The chart also shows the deviation of the resonant frequency from the desired frequency for the note. Check the frequency errors in cents for the notes Ed mentions above (obviously written for a D trumpet). The 7th partial Bb is low by 31 cents. The 11th partial is essentially a quarter tone (50 cents) below F# and a quarter tone above F natural. Both Handel and Bach wrote music that required the player to bend the 11th partial down to F natural and also up to F# in the same composition.

The 13th and 14th partials are respectively high by 41 cents and low by 31 cents. When played in rapid succession, as Ed has mentioned, the trumpeter must quickly change from bending the note lower (by almost a quarter tone) to bending it higher on the next note. That's not easy to do successfully!

The 18th partial is pretty high up in the stratosphere, and not easy to hit.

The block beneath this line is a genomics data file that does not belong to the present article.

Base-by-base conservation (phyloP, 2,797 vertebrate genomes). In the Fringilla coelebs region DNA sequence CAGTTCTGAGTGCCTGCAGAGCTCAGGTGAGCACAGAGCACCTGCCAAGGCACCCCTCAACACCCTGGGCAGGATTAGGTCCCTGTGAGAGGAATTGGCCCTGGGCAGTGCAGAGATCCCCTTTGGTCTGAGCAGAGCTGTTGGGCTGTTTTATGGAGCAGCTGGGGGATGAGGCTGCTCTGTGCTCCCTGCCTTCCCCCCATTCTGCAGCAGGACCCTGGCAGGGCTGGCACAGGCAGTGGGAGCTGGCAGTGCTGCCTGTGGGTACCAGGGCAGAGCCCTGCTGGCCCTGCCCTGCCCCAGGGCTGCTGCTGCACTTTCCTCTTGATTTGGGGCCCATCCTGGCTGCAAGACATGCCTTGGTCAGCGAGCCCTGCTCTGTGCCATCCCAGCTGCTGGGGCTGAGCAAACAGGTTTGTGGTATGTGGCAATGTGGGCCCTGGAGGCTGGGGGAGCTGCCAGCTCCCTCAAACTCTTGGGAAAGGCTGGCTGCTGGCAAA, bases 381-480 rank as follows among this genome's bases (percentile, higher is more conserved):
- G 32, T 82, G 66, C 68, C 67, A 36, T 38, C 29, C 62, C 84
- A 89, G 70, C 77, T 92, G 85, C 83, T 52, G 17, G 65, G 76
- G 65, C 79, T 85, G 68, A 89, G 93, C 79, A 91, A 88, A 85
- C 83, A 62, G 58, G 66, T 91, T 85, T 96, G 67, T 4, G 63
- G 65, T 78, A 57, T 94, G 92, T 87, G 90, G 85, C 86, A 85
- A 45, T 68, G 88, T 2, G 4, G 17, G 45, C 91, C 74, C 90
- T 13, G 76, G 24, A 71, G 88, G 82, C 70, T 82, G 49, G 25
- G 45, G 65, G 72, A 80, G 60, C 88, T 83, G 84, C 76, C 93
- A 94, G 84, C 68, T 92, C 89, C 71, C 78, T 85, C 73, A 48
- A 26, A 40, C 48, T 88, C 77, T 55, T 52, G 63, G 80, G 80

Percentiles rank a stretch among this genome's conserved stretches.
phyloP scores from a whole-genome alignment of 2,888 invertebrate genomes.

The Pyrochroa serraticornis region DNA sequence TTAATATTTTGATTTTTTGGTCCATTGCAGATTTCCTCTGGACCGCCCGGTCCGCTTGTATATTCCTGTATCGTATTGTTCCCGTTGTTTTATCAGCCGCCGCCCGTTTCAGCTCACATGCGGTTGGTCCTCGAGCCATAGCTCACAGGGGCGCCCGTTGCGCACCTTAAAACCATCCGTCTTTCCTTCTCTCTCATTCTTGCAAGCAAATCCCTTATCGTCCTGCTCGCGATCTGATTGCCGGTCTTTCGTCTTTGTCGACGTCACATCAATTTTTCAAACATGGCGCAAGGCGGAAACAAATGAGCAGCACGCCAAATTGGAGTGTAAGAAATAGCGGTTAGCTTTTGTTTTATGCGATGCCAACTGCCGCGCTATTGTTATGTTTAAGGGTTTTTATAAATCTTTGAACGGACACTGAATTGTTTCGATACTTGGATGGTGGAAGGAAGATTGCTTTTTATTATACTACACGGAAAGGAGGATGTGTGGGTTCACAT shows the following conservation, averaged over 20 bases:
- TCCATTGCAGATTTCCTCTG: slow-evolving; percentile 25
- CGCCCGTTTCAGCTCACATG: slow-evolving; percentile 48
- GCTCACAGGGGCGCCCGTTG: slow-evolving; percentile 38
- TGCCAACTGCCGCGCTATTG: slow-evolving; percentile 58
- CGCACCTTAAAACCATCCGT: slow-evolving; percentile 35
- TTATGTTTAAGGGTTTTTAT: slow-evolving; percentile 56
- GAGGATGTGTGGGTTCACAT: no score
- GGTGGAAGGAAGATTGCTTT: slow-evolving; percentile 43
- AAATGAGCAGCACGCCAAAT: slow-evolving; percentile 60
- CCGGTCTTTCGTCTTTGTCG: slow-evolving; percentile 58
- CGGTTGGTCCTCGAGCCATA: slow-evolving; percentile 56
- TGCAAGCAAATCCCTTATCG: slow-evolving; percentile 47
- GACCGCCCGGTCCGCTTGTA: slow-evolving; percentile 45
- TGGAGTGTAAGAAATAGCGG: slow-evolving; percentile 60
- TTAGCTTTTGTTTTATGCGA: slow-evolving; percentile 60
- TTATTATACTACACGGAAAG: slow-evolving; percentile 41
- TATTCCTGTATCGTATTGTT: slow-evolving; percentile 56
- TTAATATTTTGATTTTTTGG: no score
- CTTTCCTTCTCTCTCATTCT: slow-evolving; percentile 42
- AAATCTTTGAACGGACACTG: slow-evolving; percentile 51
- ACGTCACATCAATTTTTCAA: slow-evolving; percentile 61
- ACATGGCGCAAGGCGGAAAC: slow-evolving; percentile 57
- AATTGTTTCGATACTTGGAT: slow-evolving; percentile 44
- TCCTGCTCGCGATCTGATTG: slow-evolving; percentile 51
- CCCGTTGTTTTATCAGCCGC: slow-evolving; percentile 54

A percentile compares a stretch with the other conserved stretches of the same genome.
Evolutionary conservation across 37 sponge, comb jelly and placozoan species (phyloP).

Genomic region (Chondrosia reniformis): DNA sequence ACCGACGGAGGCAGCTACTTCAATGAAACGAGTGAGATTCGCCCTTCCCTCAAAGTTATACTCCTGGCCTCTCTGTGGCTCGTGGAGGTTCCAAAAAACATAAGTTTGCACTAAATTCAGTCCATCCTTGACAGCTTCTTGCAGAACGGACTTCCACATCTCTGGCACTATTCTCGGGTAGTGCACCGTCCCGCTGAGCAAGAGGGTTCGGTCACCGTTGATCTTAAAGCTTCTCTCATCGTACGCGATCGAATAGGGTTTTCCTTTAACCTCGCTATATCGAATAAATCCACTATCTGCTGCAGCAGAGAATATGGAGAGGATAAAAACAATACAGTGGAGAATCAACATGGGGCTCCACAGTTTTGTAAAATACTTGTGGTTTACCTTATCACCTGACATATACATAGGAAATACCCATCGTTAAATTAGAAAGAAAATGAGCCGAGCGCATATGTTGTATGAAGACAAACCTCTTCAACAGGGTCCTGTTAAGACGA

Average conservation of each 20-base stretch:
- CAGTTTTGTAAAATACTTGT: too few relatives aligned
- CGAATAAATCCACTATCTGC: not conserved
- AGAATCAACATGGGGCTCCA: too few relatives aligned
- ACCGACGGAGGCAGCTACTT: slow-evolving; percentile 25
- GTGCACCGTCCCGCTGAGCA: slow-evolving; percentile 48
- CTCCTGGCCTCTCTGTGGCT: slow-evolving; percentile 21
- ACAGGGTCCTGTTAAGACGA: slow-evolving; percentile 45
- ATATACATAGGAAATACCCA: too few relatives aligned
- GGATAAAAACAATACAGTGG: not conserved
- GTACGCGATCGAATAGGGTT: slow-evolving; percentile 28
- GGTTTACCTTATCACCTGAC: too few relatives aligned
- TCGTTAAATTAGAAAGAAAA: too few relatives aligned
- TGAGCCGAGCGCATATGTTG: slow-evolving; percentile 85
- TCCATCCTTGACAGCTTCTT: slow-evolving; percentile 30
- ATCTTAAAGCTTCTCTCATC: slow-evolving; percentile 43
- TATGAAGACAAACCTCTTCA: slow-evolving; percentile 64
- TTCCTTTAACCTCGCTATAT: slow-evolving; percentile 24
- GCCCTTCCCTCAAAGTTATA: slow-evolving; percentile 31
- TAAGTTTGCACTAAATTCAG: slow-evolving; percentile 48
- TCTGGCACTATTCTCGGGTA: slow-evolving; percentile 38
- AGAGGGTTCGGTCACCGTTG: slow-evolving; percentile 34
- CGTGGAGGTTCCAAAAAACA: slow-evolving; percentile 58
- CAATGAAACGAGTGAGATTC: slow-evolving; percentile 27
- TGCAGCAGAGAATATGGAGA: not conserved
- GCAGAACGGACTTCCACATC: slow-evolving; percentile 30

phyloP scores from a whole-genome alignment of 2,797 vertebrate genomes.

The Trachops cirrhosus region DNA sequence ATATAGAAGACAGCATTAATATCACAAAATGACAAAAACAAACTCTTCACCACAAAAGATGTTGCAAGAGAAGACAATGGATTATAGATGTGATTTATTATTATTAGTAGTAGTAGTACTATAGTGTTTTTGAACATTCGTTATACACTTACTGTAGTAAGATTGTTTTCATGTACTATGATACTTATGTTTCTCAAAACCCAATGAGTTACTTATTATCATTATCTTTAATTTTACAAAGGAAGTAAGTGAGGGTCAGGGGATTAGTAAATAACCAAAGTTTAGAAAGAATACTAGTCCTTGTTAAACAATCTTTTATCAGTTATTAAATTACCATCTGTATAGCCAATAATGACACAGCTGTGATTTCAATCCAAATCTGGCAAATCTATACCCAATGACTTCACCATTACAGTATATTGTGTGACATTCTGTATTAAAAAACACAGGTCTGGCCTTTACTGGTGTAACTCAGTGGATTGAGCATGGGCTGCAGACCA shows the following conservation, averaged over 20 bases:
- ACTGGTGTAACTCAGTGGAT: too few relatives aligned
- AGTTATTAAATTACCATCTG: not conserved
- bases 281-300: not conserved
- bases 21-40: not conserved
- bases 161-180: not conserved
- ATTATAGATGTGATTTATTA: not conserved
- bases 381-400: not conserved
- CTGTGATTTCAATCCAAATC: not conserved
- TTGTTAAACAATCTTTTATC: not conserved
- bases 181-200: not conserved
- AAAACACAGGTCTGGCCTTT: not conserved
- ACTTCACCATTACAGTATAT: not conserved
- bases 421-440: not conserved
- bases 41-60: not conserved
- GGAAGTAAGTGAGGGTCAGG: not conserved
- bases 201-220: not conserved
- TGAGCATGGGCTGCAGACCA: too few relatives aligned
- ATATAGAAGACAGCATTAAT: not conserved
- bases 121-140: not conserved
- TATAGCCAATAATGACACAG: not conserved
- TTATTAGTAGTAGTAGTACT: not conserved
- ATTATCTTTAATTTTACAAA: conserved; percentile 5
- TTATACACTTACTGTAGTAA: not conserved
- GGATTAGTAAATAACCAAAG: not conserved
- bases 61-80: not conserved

As Ed hinted, this is tough music to play well on a Baroque trumpet.

Thomas: What did the Czabas propose as a better construction to diminish these difficulties?
SIDE ISSUE: The deviations in the chart are by comparison to the even temper scale. It would be interesting to consider the tuning standard that Brad Lehman claims Bach preferred.

<<Baroque D Trumpet Resonances 10-7-03.xls>>

Thomas Braatz wrote (June 4, 2004):
Regarding the technical questions asked by Ken Edmonds and Dale Gedcke:

The NBA for BWV 232 [MBM] lists Tromba I, II, III for all the mvts. calling for trumpets

The Csibas specify that these three Trombae in D play in mvts. 4, 6, 11, 12, 13, 17, 19, 20, 21, and 24 but not mvt. 6 measures 1-7 which are played by a Clarino in D [the notes sounded here are c2, d, f ]

I do not understand why this distinction between the Clarino in D vs. Tromba in D is made for this short passage at the beginning of the Et resurrexit. My guess would be that the playing of the notes would be facilitated or that the brighter timbre of the Clarino instrument would be desired. I do not see where Bach called for this change in the score/parts.

The notes sounded in all the other mvts. by the Trombae are: